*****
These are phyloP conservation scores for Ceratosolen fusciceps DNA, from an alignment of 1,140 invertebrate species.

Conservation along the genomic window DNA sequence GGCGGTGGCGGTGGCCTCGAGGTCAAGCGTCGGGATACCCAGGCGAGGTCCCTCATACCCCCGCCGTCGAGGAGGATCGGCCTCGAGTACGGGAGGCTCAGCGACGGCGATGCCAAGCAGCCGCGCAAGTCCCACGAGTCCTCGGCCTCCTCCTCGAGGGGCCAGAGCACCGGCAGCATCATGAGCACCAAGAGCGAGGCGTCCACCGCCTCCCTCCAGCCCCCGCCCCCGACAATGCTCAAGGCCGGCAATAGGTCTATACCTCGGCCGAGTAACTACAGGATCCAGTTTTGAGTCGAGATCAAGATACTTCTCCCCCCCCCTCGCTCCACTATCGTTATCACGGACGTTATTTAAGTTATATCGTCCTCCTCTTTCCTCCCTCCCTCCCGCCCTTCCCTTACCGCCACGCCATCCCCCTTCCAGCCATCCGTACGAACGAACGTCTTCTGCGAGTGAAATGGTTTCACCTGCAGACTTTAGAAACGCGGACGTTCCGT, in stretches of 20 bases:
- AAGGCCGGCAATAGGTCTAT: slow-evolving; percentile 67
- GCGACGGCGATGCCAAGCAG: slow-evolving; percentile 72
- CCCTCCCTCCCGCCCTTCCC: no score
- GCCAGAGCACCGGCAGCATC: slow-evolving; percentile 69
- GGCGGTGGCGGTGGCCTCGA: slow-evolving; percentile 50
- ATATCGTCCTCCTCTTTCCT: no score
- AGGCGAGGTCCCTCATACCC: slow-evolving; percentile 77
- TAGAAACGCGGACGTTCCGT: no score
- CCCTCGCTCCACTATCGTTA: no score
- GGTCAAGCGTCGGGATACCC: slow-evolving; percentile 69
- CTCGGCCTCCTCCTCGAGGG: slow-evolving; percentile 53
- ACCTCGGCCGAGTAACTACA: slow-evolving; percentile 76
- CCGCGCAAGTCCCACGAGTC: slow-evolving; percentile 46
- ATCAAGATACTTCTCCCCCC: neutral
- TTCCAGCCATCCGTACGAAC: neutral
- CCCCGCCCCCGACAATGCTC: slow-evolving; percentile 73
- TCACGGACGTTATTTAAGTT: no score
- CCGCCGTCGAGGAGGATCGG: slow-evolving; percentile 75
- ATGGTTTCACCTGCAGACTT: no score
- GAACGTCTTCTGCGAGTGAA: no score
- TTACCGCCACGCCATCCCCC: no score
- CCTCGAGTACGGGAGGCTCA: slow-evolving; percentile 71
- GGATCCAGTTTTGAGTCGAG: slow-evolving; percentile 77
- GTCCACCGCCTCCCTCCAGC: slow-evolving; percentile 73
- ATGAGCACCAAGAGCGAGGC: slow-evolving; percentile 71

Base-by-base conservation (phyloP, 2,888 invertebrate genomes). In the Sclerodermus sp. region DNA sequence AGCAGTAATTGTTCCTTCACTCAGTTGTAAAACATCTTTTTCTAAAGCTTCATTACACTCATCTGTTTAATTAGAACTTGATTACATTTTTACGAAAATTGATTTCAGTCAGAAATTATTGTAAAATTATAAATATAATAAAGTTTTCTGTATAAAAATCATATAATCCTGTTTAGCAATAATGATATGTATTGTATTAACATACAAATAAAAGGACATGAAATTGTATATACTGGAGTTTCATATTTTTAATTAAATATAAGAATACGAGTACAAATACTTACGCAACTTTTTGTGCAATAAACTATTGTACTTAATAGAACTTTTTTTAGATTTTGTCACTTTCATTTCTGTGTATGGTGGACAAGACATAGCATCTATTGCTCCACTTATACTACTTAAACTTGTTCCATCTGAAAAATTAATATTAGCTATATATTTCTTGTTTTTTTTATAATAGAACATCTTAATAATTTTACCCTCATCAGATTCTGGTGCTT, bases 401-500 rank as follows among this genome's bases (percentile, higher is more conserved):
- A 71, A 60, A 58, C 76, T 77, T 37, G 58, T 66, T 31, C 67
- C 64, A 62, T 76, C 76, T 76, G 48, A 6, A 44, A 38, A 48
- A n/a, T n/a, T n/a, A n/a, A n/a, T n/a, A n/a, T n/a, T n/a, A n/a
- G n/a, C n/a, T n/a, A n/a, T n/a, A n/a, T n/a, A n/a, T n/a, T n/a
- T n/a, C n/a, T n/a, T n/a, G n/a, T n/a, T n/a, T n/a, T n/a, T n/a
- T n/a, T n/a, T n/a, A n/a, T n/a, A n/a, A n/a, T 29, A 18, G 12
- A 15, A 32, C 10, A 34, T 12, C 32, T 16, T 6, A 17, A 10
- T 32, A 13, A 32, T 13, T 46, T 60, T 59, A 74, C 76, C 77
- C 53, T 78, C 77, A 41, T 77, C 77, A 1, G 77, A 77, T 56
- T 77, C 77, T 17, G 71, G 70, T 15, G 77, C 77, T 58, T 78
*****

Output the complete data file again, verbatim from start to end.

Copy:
These are phyloP conservation scores for Ceratosolen fusciceps DNA, from an alignment of 1,140 invertebrate species.

Conservation along the genomic window DNA sequence GGCGGTGGCGGTGGCCTCGAGGTCAAGCGTCGGGATACCCAGGCGAGGTCCCTCATACCCCCGCCGTCGAGGAGGATCGGCCTCGAGTACGGGAGGCTCAGCGACGGCGATGCCAAGCAGCCGCGCAAGTCCCACGAGTCCTCGGCCTCCTCCTCGAGGGGCCAGAGCACCGGCAGCATCATGAGCACCAAGAGCGAGGCGTCCACCGCCTCCCTCCAGCCCCCGCCCCCGACAATGCTCAAGGCCGGCAATAGGTCTATACCTCGGCCGAGTAACTACAGGATCCAGTTTTGAGTCGAGATCAAGATACTTCTCCCCCCCCCTCGCTCCACTATCGTTATCACGGACGTTATTTAAGTTATATCGTCCTCCTCTTTCCTCCCTCCCTCCCGCCCTTCCCTTACCGCCACGCCATCCCCCTTCCAGCCATCCGTACGAACGAACGTCTTCTGCGAGTGAAATGGTTTCACCTGCAGACTTTAGAAACGCGGACGTTCCGT, in stretches of 20 bases:
- AAGGCCGGCAATAGGTCTAT: slow-evolving; percentile 67
- GCGACGGCGATGCCAAGCAG: slow-evolving; percentile 72
- CCCTCCCTCCCGCCCTTCCC: no score
- GCCAGAGCACCGGCAGCATC: slow-evolving; percentile 69
- GGCGGTGGCGGTGGCCTCGA: slow-evolving; percentile 50
- ATATCGTCCTCCTCTTTCCT: no score
- AGGCGAGGTCCCTCATACCC: slow-evolving; percentile 77
- TAGAAACGCGGACGTTCCGT: no score
- CCCTCGCTCCACTATCGTTA: no score
- GGTCAAGCGTCGGGATACCC: slow-evolving; percentile 69
- CTCGGCCTCCTCCTCGAGGG: slow-evolving; percentile 53
- ACCTCGGCCGAGTAACTACA: slow-evolving; percentile 76
- CCGCGCAAGTCCCACGAGTC: slow-evolving; percentile 46
- ATCAAGATACTTCTCCCCCC: neutral
- TTCCAGCCATCCGTACGAAC: neutral
- CCCCGCCCCCGACAATGCTC: slow-evolving; percentile 73
- TCACGGACGTTATTTAAGTT: no score
- CCGCCGTCGAGGAGGATCGG: slow-evolving; percentile 75
- ATGGTTTCACCTGCAGACTT: no score
- GAACGTCTTCTGCGAGTGAA: no score
- TTACCGCCACGCCATCCCCC: no score
- CCTCGAGTACGGGAGGCTCA: slow-evolving; percentile 71
- GGATCCAGTTTTGAGTCGAG: slow-evolving; percentile 77
- GTCCACCGCCTCCCTCCAGC: slow-evolving; percentile 73
- ATGAGCACCAAGAGCGAGGC: slow-evolving; percentile 71

Base-by-base conservation (phyloP, 2,888 invertebrate genomes). In the Sclerodermus sp. region DNA sequence AGCAGTAATTGTTCCTTCACTCAGTTGTAAAACATCTTTTTCTAAAGCTTCATTACACTCATCTGTTTAATTAGAACTTGATTACATTTTTACGAAAATTGATTTCAGTCAGAAATTATTGTAAAATTATAAATATAATAAAGTTTTCTGTATAAAAATCATATAATCCTGTTTAGCAATAATGATATGTATTGTATTAACATACAAATAAAAGGACATGAAATTGTATATACTGGAGTTTCATATTTTTAATTAAATATAAGAATACGAGTACAAATACTTACGCAACTTTTTGTGCAATAAACTATTGTACTTAATAGAACTTTTTTTAGATTTTGTCACTTTCATTTCTGTGTATGGTGGACAAGACATAGCATCTATTGCTCCACTTATACTACTTAAACTTGTTCCATCTGAAAAATTAATATTAGCTATATATTTCTTGTTTTTTTTATAATAGAACATCTTAATAATTTTACCCTCATCAGATTCTGGTGCTT, bases 401-500 rank as follows among this genome's bases (percentile, higher is more conserved):
- A 71, A 60, A 58, C 76, T 77, T 37, G 58, T 66, T 31, C 67
- C 64, A 62, T 76, C 76, T 76, G 48, A 6, A 44, A 38, A 48
- A n/a, T n/a, T n/a, A n/a, A n/a, T n/a, A n/a, T n/a, T n/a, A n/a
- G n/a, C n/a, T n/a, A n/a, T n/a, A n/a, T n/a, A n/a, T n/a, T n/a
- T n/a, C n/a, T n/a, T n/a, G n/a, T n/a, T n/a, T n/a, T n/a, T n/a
- T n/a, T n/a, T n/a, A n/a, T n/a, A n/a, A n/a, T 29, A 18, G 12
- A 15, A 32, C 10, A 34, T 12, C 32, T 16, T 6, A 17, A 10
- T 32, A 13, A 32, T 13, T 46, T 60, T 59, A 74, C 76, C 77
- C 53, T 78, C 77, A 41, T 77, C 77, A 1, G 77, A 77, T 56
- T 77, C 77, T 17, G 71, G 70, T 15, G 77, C 77, T 58, T 78